It’s hard to believe that I was in New York City on the weekend of February 7-9 for the SCBWI conference – meeting up with friends for breakfast in the Grand Hyatt Hotel and attending crowded sessions. So much has changed since then; I am grateful for that weekend full of inspiration and books.
I especially enjoyed sessions on telling authentic picture book stories and creating memorable characters. One of the recurring themes throughout the sessions: “Write from a place that only you can write.” In the days after the conference, I thought about how much I adore the memorable Marisol McDonald picture books, written by Monica Brown and illustrated by Sara Palacios.
Here are 6 things I love about MARISOL McDONALD DOESN’T MATCH/ MARISOL McDONALD NO COMBINA.
1. The book is in English and Spanish. Each spread shows the English version of the text and the Spanish translation. Lovely!
2. Charming details show the main character’s personality. Marisol McDonald is mixed – with a South American mother and a North American father. With brown skin and red hair, Marisol keeps hearing that she doesn’t match. When a friend comments that her hair is the color of carrots, Marisol says her hair is actually the color of fire — a perfect detail for a spunky girl!
She wears green polka dots and purple stripes. She loves peanut butter and jelly burritos. She loves “speaking Spanish, English, sometimes both.” For example, she asks her parents, “Can I have a puppy? A furry, sweet perrito?”
3. When Marisol tries to match, her emotional struggle shines through. After a friend challenges Marisol by saying she couldn’t match if she wanted to, she decides to try matching. Clearly uncomfortable, she says it’s hard to find clothes that are all the same color. And when it comes to life, she doesn’t want to have to choose between one thing or another. Mixing things up feels natural. I love how the middle of the book shows the ups and downs of her struggle in a way that respects the emotions of children.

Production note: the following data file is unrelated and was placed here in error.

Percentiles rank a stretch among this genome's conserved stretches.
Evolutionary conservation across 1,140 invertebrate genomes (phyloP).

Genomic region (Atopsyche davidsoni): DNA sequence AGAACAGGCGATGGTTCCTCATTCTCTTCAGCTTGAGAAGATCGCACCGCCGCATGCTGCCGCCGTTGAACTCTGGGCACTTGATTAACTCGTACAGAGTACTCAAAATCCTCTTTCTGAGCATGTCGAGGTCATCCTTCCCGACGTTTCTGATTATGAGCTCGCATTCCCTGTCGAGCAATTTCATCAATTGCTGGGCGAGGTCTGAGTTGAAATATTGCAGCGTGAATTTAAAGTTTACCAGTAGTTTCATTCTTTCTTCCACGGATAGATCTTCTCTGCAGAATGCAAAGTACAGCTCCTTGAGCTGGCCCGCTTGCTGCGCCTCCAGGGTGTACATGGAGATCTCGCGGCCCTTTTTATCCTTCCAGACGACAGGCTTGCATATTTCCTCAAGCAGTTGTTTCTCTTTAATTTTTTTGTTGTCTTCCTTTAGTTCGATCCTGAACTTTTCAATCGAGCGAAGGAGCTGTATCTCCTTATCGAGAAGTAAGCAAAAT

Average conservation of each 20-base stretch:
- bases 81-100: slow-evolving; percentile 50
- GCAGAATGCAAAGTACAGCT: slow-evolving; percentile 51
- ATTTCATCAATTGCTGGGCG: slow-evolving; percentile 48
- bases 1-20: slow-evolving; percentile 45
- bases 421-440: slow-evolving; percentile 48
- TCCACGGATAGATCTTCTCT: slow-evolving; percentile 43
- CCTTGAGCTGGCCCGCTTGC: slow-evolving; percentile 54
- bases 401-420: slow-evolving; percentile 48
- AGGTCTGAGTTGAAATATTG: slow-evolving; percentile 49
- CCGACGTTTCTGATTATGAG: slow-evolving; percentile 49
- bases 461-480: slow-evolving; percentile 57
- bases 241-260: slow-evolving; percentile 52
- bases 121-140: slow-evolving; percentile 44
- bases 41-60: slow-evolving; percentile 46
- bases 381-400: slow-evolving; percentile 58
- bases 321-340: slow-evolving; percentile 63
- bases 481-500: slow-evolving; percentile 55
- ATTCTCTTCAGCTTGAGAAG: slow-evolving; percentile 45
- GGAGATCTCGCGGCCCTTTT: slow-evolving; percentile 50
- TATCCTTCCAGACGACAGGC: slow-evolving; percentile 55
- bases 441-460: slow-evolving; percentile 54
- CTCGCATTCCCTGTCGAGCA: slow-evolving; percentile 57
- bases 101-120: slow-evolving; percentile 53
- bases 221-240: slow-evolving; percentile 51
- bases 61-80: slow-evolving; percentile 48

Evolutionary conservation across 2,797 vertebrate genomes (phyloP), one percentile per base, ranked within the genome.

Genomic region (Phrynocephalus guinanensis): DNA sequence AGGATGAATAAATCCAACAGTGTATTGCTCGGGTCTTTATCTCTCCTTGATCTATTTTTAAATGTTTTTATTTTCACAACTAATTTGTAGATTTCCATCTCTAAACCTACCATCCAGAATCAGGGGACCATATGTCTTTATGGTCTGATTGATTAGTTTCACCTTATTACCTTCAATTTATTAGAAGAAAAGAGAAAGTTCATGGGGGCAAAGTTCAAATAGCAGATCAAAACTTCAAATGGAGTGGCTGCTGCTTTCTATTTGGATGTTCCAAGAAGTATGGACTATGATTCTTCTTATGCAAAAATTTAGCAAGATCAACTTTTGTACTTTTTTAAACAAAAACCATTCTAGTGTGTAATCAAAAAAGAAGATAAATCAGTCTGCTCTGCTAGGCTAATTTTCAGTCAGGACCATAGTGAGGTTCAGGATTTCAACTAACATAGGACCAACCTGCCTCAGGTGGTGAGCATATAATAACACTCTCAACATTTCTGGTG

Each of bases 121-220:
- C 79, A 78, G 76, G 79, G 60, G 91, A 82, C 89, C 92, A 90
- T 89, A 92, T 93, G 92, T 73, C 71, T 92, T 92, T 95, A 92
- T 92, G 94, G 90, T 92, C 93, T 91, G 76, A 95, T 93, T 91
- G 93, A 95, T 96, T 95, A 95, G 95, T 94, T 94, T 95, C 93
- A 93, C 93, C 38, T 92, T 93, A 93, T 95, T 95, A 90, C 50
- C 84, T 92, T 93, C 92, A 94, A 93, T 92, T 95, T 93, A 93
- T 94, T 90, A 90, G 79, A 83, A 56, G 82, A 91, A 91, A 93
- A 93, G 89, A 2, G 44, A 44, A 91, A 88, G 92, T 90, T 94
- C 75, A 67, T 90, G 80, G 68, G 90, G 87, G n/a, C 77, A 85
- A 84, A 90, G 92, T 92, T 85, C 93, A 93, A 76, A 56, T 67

4. By the end, Marisol embraces and celebrates who she is. She is amazing, and she gets the puppy of her dreams. “He has one floppy ear and one pointy ear, one blue eye and one brown eye…He is mismatched and simply marvelous, just like me…”
5. The author and the illustrator provide touching notes in the backmatter. In her dedication, illustrator Sara Palacios thanks her parents for embracing her mismatches. “Because we don’t have to be like everyone else or follow their paths,” Sara writes. “Our own choices make us who we are.”
Author Monica Brown says, “Like Marisol McDonald, my cousins and I are mixed – indigenous Peruvian and Spanish mixed with Scottish and Italian and Jewish, not to mention Nicaraguan, Mexican, Chilean and African.”
My favorite line from Monica’s note: “My life (and I bet yours too) is bound up with the history of many people’s and like Marisol McDonald, I open my arms wide and embrace them all.” Yes, yes!
6. Marisol and this outfit are downright irresistible. This little girl makes me want to spice up my wardrobe. And staying true to herself, Marisol will never be limited or put into a box. And you know what? Neither will I!
Thanks everyone & see you next time!
Congratulations to Terri Michels for winning THE FIRST MEN WHO WENT TO THE MOON from my last post.